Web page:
Puerto Rico bonds tumbled for a second day, extending the biggest selloff in at least two decades, after Governor Alejandro Garcia Padilla moved to restructure the junk-rated island’s $72 billion of debt to ease a fiscal crisis.
The commonwealth’s newest general obligations dropped 5 percent Tuesday to the lowest since they were first sold in March 2014. That followed a 6.5 percent decline for Puerto Rico securities Monday, the biggest one-day loss since at least 1998, according to J.R. Rieger, vice president of fixed-income indexes at Standard & Poor’s in New York.
The governor’s statement Monday that Puerto Rico can’t afford to repay all of its debts raised the specter of an unprecedented restructuring in the municipal-bond market. Garcia Padilla’s push to delay some debt bills surprised investors, coming just two months after he said it would be a mistake to default on the commonwealth’s debt.
“A lot of uncertainty and a lot of problems that investors saw longer term have been accelerated,” said Guy Davidson, head of munis in New York at AllianceBernstein LP, which manages about $32 billion in local debt.
The island of 3.5 million people has built up more municipal debt than any U.S. state except California and New York, a result of years of borrowing to paper over budget deficits as the economy struggled to grow. That option has been closing as investors demand increasing yields to lend to the cash-strapped Caribbean government.
The ability to raise money in the financial markets was cast into doubt after Garcia Padilla said his administration will seek to put off some debt payments for “a number of years.” A group of hedge funds that had been prepared to buy a share of a $2.9 billion commonwealth bond issue are now hesitant because of the potential restructuring, according to three people familiar with the matter.
The governor didn’t specify which debt would be affected under such a proposal, which will be developed by Aug. 30. A report prepared for Puerto Rico by former International Monetary Fund officials, which the commonwealth released Monday, said it should convince investors to voluntarily exchange their bonds to delay or reduce interest bills.
OppenheimerFunds Inc., one of Puerto Rico’s biggest bondholders, said it would fight to protect the value of its investments.
“We expect Puerto Rico to act within the tenets of the law, including the Commonwealth’s Constitution, and are ready to defend the previously agreed to terms in each and every bond indenture,” OppenheimerFunds said in a statement Tuesday.
The governor’s effort to get bondholders to share in the island’s sacrifices came as financial markets are preparing for the fallout possibility of a Greek default and exit from the euro zone.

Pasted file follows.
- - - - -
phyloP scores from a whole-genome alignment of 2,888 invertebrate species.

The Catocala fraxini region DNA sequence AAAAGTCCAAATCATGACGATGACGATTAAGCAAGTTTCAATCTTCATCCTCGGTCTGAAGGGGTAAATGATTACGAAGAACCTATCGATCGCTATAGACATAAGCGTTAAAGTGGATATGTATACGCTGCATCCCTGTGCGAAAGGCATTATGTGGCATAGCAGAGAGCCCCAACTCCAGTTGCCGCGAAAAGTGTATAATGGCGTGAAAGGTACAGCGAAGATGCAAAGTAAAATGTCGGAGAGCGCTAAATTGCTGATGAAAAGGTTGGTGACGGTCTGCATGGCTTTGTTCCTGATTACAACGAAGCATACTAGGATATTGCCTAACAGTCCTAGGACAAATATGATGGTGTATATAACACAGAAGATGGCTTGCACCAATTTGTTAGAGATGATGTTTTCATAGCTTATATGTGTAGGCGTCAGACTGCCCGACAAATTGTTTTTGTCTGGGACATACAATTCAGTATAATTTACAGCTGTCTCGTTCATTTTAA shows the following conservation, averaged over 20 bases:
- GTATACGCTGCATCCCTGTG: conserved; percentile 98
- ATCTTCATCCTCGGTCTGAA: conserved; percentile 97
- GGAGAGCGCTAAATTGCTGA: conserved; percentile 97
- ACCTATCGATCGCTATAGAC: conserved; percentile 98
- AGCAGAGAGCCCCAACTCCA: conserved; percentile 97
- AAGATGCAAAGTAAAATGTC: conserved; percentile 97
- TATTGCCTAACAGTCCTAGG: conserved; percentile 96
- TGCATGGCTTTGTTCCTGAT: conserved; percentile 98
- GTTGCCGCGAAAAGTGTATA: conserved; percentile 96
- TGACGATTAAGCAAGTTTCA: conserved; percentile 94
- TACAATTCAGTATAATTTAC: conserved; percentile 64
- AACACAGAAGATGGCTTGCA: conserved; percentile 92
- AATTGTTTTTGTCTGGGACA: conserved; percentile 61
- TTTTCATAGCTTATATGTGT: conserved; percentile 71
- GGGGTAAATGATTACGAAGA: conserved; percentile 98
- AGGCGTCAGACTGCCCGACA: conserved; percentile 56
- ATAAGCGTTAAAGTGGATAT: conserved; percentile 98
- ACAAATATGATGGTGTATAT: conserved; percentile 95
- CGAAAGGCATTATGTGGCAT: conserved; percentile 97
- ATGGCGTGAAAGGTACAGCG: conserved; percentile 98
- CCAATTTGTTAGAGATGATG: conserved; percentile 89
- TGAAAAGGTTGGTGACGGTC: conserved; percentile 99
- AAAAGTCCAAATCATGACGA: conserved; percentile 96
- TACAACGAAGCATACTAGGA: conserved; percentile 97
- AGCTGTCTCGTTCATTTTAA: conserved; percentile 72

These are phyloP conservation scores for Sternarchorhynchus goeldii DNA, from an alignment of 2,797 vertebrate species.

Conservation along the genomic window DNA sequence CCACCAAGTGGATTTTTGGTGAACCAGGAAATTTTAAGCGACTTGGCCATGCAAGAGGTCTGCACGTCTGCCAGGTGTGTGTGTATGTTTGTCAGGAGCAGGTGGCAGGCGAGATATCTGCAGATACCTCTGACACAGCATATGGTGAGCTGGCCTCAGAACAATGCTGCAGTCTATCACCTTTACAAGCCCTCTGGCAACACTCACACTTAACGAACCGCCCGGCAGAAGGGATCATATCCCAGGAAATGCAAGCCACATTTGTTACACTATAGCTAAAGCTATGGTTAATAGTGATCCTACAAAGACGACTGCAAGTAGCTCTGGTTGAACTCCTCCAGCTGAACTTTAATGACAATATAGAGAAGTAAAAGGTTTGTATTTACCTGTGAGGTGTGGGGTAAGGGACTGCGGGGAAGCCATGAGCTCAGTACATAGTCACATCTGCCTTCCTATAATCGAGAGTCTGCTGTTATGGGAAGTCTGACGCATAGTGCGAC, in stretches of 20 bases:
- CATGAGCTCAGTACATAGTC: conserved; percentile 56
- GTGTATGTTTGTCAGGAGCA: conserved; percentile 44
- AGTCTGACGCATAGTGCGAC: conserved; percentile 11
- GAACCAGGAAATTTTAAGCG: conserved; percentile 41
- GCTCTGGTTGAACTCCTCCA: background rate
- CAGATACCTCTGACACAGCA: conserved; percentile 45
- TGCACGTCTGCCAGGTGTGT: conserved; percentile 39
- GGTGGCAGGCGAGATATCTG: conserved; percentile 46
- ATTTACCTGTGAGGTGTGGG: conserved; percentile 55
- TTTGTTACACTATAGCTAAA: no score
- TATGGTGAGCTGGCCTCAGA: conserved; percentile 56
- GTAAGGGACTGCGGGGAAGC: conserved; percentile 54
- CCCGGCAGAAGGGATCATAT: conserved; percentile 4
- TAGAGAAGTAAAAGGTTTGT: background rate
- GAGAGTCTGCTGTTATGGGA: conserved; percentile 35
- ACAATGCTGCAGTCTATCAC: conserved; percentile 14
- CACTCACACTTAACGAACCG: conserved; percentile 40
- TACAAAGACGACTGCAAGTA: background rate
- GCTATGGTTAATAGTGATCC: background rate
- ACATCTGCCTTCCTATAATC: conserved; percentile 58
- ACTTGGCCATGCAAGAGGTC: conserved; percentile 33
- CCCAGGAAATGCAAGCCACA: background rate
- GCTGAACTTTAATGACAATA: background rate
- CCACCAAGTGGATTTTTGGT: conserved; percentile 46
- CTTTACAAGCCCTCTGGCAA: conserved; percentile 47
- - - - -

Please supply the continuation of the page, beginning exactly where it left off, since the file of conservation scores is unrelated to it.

Puerto Rico’s debt lost 8.6 percent this year through Monday, the worst performance for the period since at least 2007, according to S&P Dow Jones Indexes.
Prices on some commonwealth securities continued to fall Tuesday. General-obligation bonds maturing July 2035 traded at an average price of 66 cents on the dollar, the lowest since the bonds were first sold at 93 cents in March 2014. The price has dropped 15 percent since Friday, according to data compiled by Bloomberg.
Puerto Rico’s debt strains aren’t confined to the central government. The island’s main electricity provider, known as Prepa, may default on a $416 million debt payment due Wednesday.
Puerto Rico securities have different repayment pledges, which means investors may be pitted against each other to get whatever money is available. Puerto Rico’s constitution stipulates that the commonwealth must repay general obligations first before other expenses. Other bonds, such as sales-tax debt, are backed by different revenue streams.
The budget for the fiscal year beginning July 1 includes a $300 million fund to repay Government Development Bank debt, although the bank will need additional legislative approval to access most of that money, House Speaker Jaime Perello told reporters in San Juan. The GDB, which lends to the commonwealth and its municipalities, is burning through its cash.
“Given the complexity of the different securities and the uncertainty of the future path of economic growth, we believe the debt restructuring process is likely to be protracted and legally contentious,” Ted Hampton, a Moody’s Investors Service analyst in New York, said in an e-mail.
Standard & Poor’s joined Fitch Ratings Monday in downgrading Puerto Rico, saying that “a default, distressed exchange, or redemption of the commonwealth’s debt appears to be inevitable within the next six months absent unanticipated significantly favorable changes.” S&P cut the commonwealth to CCC-, the same category as Greece.
The governor’s remarks signaled a reversal from his earlier stance to protect Puerto Rico’s direct debt, said Gary Pollack, who manages $6 billion of munis as head of fixed-income trading at Deutsche Bank AG’s Private Wealth Management unit in New York. The governor said in his annual speech to the legislature on April 30 that defaulting on the commonwealth’s bonds would be a mistake. He called it “folly” at the time.
Garcia Padilla is now referencing all Puerto Rico debt, “and that’s a scary thing,” Pollack said.